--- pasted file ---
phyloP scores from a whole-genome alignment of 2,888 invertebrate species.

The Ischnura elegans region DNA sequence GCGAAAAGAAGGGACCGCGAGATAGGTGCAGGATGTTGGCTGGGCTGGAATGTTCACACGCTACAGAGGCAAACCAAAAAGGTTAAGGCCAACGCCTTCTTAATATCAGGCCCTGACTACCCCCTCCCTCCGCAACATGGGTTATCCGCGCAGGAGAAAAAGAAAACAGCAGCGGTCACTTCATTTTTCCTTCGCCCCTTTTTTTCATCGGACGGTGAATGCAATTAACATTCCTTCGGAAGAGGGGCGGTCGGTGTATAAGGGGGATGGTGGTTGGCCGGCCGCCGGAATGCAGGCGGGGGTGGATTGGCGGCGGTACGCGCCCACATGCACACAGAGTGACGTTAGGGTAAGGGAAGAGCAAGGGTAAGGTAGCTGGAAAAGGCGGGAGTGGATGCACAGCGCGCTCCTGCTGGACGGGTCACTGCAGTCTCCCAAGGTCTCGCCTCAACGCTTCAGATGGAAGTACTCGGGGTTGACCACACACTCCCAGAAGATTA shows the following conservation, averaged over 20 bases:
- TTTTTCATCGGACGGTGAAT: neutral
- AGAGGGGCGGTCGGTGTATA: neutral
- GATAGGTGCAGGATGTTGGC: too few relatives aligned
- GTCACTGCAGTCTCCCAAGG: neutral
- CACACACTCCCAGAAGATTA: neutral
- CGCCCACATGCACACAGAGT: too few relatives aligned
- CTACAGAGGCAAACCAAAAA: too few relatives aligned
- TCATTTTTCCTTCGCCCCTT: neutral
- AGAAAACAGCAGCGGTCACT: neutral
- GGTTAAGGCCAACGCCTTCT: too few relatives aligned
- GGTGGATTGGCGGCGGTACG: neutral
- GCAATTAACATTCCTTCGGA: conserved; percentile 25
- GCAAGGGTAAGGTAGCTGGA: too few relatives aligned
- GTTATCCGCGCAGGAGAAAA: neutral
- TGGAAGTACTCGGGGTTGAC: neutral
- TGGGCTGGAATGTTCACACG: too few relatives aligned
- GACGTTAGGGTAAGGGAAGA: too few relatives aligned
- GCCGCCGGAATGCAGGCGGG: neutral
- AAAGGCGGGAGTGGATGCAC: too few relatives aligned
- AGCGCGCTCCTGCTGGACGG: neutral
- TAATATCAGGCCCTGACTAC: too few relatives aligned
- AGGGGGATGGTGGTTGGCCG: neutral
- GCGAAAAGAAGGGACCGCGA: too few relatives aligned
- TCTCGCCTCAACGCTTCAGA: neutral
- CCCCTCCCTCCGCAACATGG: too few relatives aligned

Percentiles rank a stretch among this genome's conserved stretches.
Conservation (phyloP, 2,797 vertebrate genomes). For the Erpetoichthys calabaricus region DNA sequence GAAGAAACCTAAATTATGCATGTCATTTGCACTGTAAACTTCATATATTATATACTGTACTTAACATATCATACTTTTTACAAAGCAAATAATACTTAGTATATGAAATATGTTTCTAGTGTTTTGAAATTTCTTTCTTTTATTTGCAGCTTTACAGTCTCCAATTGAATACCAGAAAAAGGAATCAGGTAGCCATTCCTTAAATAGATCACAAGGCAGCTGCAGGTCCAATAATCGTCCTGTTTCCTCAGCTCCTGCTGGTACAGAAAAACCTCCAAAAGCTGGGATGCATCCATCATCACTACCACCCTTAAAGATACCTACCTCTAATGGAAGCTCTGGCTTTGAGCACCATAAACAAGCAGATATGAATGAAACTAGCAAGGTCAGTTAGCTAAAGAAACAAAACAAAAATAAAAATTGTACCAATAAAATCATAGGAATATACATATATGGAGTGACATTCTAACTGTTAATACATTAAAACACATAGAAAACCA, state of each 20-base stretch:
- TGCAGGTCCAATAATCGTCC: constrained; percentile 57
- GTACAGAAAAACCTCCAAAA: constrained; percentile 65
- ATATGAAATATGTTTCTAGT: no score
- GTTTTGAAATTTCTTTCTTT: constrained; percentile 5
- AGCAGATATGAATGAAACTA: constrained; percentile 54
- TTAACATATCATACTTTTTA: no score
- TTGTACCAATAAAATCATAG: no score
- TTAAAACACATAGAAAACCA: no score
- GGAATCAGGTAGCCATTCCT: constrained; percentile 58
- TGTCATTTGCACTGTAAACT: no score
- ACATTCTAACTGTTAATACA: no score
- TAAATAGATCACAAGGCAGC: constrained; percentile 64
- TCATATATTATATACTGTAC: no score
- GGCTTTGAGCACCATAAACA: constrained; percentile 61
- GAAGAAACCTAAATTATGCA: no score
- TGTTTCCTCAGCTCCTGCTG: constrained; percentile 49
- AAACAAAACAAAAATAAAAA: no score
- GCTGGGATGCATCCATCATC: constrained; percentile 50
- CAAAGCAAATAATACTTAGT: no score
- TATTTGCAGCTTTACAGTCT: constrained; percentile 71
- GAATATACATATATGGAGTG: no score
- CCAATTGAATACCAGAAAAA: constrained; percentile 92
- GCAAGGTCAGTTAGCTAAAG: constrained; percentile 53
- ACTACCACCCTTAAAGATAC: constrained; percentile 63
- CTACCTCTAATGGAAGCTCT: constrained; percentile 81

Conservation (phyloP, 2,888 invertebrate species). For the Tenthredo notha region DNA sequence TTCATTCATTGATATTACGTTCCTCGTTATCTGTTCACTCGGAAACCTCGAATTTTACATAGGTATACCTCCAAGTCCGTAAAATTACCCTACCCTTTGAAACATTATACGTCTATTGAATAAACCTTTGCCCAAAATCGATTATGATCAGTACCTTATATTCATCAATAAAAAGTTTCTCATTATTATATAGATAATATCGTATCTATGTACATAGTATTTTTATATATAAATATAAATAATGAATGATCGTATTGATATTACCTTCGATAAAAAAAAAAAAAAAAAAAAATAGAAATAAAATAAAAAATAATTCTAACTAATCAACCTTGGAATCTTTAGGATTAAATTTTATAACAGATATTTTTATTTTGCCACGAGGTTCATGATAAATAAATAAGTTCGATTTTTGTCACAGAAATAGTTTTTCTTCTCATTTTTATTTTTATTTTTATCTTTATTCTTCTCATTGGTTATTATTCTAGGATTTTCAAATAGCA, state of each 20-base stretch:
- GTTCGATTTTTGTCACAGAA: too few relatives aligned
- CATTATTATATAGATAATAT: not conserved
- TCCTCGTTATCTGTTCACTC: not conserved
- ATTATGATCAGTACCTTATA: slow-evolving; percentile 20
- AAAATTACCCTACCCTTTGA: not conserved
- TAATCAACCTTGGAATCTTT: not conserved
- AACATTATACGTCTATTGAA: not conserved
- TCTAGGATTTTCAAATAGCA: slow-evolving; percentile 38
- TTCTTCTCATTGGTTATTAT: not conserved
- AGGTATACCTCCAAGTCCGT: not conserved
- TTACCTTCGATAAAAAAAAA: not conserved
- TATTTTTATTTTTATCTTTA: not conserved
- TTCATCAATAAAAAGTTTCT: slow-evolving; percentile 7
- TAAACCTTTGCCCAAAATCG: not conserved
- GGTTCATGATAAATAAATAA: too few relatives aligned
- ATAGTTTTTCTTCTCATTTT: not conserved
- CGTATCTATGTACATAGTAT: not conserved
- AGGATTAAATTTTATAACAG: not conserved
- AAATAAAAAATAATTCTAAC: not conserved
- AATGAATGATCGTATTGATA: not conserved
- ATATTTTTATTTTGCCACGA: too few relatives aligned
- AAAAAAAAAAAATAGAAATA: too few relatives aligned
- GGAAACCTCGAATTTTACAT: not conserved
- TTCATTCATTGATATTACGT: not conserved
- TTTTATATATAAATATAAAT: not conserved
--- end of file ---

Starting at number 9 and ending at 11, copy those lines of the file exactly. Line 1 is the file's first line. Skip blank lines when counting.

- CTACAGAGGCAAACCAAAAA: too few relatives aligned
- TCATTTTTCCTTCGCCCCTT: neutral
- AGAAAACAGCAGCGGTCACT: neutral